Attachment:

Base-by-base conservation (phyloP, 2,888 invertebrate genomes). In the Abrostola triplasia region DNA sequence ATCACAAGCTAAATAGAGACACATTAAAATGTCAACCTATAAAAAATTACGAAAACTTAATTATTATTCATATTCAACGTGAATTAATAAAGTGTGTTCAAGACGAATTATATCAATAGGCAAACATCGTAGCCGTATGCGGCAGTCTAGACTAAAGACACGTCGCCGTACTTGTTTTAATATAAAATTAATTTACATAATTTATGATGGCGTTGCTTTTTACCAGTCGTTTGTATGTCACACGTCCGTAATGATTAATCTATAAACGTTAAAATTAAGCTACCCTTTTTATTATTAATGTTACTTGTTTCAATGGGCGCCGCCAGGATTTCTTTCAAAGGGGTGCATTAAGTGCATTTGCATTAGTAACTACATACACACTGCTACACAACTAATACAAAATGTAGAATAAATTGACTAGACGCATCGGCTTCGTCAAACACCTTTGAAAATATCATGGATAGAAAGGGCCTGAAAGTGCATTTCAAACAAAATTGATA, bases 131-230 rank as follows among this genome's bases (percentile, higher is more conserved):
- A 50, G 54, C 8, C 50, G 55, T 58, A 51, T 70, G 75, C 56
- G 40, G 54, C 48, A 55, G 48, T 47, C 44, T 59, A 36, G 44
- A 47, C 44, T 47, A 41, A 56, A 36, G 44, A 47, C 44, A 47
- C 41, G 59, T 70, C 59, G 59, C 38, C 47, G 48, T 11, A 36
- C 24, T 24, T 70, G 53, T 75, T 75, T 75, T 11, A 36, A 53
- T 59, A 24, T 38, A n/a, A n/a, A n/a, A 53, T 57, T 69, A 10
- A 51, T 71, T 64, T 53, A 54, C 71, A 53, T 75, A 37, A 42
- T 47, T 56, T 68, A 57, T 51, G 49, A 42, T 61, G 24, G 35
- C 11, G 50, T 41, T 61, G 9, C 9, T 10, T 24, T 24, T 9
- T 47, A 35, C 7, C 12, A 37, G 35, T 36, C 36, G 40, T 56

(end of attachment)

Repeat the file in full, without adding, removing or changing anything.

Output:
Base-by-base conservation (phyloP, 2,888 invertebrate genomes). In the Abrostola triplasia region DNA sequence ATCACAAGCTAAATAGAGACACATTAAAATGTCAACCTATAAAAAATTACGAAAACTTAATTATTATTCATATTCAACGTGAATTAATAAAGTGTGTTCAAGACGAATTATATCAATAGGCAAACATCGTAGCCGTATGCGGCAGTCTAGACTAAAGACACGTCGCCGTACTTGTTTTAATATAAAATTAATTTACATAATTTATGATGGCGTTGCTTTTTACCAGTCGTTTGTATGTCACACGTCCGTAATGATTAATCTATAAACGTTAAAATTAAGCTACCCTTTTTATTATTAATGTTACTTGTTTCAATGGGCGCCGCCAGGATTTCTTTCAAAGGGGTGCATTAAGTGCATTTGCATTAGTAACTACATACACACTGCTACACAACTAATACAAAATGTAGAATAAATTGACTAGACGCATCGGCTTCGTCAAACACCTTTGAAAATATCATGGATAGAAAGGGCCTGAAAGTGCATTTCAAACAAAATTGATA, bases 131-230 rank as follows among this genome's bases (percentile, higher is more conserved):
- A 50, G 54, C 8, C 50, G 55, T 58, A 51, T 70, G 75, C 56
- G 40, G 54, C 48, A 55, G 48, T 47, C 44, T 59, A 36, G 44
- A 47, C 44, T 47, A 41, A 56, A 36, G 44, A 47, C 44, A 47
- C 41, G 59, T 70, C 59, G 59, C 38, C 47, G 48, T 11, A 36
- C 24, T 24, T 70, G 53, T 75, T 75, T 75, T 11, A 36, A 53
- T 59, A 24, T 38, A n/a, A n/a, A n/a, A 53, T 57, T 69, A 10
- A 51, T 71, T 64, T 53, A 54, C 71, A 53, T 75, A 37, A 42
- T 47, T 56, T 68, A 57, T 51, G 49, A 42, T 61, G 24, G 35
- C 11, G 50, T 41, T 61, G 9, C 9, T 10, T 24, T 24, T 9
- T 47, A 35, C 7, C 12, A 37, G 35, T 36, C 36, G 40, T 56